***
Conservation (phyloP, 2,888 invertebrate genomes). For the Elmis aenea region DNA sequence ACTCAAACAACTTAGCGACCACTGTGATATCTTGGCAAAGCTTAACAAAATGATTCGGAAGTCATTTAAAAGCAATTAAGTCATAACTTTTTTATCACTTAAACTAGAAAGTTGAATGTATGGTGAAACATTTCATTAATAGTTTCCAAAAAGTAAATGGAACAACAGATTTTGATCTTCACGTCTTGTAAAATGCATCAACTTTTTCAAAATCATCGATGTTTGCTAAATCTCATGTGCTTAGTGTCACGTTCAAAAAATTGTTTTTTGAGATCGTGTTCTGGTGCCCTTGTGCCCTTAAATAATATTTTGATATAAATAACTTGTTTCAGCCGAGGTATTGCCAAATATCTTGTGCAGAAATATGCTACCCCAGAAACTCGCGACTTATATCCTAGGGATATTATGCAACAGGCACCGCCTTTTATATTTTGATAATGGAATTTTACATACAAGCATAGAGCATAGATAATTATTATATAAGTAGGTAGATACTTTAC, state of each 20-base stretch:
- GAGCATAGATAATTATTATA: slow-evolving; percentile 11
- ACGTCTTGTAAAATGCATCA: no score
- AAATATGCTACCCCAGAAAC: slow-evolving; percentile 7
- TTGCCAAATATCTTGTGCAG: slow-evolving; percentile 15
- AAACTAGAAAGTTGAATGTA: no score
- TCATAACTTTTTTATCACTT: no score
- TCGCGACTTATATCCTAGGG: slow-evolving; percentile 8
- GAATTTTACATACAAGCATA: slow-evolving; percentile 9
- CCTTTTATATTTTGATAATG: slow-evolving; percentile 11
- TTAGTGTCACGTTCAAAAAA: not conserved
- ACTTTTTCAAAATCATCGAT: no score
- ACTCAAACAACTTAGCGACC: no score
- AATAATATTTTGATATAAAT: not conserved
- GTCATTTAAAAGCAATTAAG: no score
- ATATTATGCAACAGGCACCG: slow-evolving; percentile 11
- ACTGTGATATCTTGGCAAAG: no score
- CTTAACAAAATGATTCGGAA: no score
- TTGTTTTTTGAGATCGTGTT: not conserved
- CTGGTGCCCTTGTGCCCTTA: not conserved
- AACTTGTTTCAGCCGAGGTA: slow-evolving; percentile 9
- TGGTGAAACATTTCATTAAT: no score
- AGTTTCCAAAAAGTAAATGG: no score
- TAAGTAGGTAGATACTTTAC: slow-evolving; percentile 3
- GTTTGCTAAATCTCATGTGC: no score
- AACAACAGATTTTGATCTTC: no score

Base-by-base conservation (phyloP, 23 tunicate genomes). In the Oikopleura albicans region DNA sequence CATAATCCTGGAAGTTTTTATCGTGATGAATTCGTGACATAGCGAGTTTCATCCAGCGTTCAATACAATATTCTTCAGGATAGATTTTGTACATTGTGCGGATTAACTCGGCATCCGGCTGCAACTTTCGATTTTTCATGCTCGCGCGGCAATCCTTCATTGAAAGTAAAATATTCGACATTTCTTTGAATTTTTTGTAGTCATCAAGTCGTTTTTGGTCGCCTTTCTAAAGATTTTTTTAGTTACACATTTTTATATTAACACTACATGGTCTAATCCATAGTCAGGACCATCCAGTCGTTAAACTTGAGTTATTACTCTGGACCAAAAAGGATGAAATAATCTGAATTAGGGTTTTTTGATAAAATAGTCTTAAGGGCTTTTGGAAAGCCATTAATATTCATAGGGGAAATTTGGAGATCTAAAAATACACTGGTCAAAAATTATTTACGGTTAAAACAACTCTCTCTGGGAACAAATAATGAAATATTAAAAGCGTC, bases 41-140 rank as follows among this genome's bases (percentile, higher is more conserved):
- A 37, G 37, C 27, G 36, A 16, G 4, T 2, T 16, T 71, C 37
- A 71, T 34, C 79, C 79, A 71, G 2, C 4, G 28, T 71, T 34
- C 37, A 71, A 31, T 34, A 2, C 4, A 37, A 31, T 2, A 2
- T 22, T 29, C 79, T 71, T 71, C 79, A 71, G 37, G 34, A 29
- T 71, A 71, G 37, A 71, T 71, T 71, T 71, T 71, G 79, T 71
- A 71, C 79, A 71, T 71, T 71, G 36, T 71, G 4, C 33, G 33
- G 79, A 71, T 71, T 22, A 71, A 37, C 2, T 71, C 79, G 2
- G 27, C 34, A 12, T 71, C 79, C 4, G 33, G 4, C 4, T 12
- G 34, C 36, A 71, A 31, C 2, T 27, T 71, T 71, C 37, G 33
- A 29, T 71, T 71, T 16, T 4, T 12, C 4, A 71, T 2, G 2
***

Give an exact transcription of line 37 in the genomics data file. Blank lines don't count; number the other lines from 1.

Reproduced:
- A 29, T 71, T 71, T 16, T 4, T 12, C 4, A 71, T 2, G 2